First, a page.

New Hampshire Innkeepers Demonstrate EV Charging Best Practices
Although much of rural New Hampshire is an EV fast-charging dessert, we have known for many years that the hotels, bed and breakfasts, and inns dotting the New Hampshire landscape were early adopters with regard to providing electric vehicle charging solutions to guests.
Our most recent trip took us to the Inn at Pleasant Lake, a location our family has enjoyed visiting for decades. On this trip, we took note of the EV chargers and chatted up the young woman working the reception desk to gain some understanding of how the two chargers the Inn provides work for EV-driving guests and diners.
The Inn at Pleasant Lake is a landmark that has marked this site for over a century. You can’t walk ten feet inside its lobby without being overcome by the Currier and Ives charm the building and its decor offer. Juxtaposed with that traditional look and feel are a Chargepoint charger and a Tesla destination charger in the parking lot. They’ve been there for years and we were interested to hear how they have worked out.
Our first question was can a guest reserve a charger? Along the lines of how one might reserve a function room or an activity (like a boat, mountain bike sleigh ride, whatever). The answer was, “No, the chargers are free of charge and on a first-come first-served, but the guests seem to communicate among themselves and share the access.”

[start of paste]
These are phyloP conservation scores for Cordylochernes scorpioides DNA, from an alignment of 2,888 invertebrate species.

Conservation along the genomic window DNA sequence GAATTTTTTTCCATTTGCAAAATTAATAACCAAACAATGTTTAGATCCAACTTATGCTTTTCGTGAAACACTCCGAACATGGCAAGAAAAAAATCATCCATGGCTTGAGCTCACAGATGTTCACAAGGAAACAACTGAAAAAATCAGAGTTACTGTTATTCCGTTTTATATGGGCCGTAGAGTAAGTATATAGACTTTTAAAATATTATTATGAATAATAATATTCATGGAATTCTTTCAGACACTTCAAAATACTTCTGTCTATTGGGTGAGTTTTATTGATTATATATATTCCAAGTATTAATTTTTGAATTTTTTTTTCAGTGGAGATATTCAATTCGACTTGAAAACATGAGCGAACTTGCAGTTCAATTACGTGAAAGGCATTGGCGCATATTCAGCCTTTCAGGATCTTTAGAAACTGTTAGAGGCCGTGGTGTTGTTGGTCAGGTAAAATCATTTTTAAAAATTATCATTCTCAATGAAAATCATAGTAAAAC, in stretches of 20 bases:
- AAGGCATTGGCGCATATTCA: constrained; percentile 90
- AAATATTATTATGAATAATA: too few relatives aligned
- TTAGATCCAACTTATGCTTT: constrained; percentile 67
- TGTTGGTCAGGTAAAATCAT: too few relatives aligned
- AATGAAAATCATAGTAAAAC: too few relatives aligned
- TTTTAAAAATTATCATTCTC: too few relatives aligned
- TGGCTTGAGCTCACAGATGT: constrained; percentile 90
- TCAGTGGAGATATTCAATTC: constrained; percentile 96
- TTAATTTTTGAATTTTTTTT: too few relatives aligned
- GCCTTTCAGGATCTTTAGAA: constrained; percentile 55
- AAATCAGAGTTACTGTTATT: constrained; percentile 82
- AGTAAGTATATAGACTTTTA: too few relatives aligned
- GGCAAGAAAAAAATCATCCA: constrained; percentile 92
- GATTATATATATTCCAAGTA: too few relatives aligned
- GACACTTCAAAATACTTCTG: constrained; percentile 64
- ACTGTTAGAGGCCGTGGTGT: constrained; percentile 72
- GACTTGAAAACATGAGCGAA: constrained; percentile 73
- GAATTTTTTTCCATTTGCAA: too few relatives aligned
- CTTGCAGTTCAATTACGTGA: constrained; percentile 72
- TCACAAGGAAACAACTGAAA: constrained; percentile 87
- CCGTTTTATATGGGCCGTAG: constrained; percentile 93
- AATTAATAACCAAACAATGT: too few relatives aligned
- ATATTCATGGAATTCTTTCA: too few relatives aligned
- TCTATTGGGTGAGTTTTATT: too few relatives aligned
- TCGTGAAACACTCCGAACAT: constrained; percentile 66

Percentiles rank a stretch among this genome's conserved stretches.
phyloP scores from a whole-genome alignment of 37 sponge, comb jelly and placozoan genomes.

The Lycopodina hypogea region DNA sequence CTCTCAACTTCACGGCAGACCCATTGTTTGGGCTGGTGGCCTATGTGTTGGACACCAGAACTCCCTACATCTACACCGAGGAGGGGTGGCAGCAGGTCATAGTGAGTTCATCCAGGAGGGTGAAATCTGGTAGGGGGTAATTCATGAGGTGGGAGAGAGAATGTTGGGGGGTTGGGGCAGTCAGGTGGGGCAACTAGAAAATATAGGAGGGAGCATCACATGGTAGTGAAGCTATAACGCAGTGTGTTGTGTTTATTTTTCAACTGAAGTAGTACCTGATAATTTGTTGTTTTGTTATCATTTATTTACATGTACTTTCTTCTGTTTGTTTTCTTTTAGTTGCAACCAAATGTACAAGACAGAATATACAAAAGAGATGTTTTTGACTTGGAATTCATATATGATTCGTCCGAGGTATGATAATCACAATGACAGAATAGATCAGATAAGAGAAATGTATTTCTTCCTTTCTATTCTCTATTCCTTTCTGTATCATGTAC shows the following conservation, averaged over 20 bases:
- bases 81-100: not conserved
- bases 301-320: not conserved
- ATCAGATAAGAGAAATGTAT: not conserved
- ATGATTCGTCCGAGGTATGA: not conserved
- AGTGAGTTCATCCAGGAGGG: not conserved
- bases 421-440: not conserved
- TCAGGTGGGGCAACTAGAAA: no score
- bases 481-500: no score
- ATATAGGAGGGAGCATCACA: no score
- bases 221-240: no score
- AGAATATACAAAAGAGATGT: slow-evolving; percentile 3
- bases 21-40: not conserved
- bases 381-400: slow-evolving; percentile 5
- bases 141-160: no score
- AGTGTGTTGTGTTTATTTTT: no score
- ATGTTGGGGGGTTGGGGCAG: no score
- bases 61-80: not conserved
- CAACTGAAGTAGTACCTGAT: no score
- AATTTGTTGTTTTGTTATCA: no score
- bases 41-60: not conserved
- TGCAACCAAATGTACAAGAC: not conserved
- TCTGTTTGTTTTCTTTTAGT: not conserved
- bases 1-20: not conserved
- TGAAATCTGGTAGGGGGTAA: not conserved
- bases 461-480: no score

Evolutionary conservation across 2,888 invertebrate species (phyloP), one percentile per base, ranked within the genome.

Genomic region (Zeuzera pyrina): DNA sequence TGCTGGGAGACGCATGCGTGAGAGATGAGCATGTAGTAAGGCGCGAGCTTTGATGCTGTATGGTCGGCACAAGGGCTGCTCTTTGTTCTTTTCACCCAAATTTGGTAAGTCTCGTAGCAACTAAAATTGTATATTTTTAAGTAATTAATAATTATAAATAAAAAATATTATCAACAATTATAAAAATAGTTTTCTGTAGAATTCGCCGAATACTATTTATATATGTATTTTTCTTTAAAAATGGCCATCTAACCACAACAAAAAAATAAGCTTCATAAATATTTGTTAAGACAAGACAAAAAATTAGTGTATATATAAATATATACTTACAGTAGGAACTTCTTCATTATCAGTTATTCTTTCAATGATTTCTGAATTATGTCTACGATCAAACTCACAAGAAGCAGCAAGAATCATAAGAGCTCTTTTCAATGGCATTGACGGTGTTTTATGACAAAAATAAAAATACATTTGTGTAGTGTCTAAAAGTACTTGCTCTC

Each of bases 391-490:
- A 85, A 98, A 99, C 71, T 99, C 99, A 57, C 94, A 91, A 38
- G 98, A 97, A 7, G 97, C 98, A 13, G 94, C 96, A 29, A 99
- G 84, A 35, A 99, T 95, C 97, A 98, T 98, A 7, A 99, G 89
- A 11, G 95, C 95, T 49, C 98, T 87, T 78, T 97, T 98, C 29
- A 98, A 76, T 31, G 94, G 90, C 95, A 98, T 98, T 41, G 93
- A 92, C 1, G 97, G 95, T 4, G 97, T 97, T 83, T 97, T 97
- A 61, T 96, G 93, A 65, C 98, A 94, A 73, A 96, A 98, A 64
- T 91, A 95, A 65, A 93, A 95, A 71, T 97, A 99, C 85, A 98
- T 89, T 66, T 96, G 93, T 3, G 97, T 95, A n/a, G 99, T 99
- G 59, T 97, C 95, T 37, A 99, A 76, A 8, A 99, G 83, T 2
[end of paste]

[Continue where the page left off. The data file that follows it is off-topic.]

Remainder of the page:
We then asked if the Inn had considered a charger sign-in policy whereby a person signs in, agrees to use the charger until they reach 80% state of charge, and then move to another spot. “No, we have nothing like that yet, but guests do often move from the spot to open it up after they finish charging.”
The Inn offers fine dining and a recreational area shared with a local neighborhood group. We also asked if the chargers can be used by anyone aside from Inn guests. “Yes, but we ask for a $15 fee. This helps ensure the chargers are there for our guests with EVs arriving from long distances.”
During our stay the Inn was fully-booked. However, at no time were either of the chargers “ICED-out,” meaning occupied by non-EV vehicles. We know that nothing in this story is going to win a journalism prize. There is no clickbait title, so it may not be widely read. And the story highlights how EV resource sharing can and should work. However, with social media sites often highlighting the difficulties surrounding EV adoption in rural areas, we felt some good news was well worth the time to report.
John Goreham is a long-time New England Motor Press Association member and recovering engineer. John's interest in EVs goes back to 1990 when he designed the thermal control system for an EV battery as part of an academic team. After earning his mechanical engineering degree, John completed a marketing program at Northeastern University and worked with automotive component manufacturers, in the semiconductor industry, and in biotech. In addition to Torque News, John's work has appeared in print in dozens of American news outlets and he provides reviews to many vehicle shopping sites. You can follow John on TikTok @ToknCars, on Twitter, and view his credentials at Linkedin
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Image by John Goreham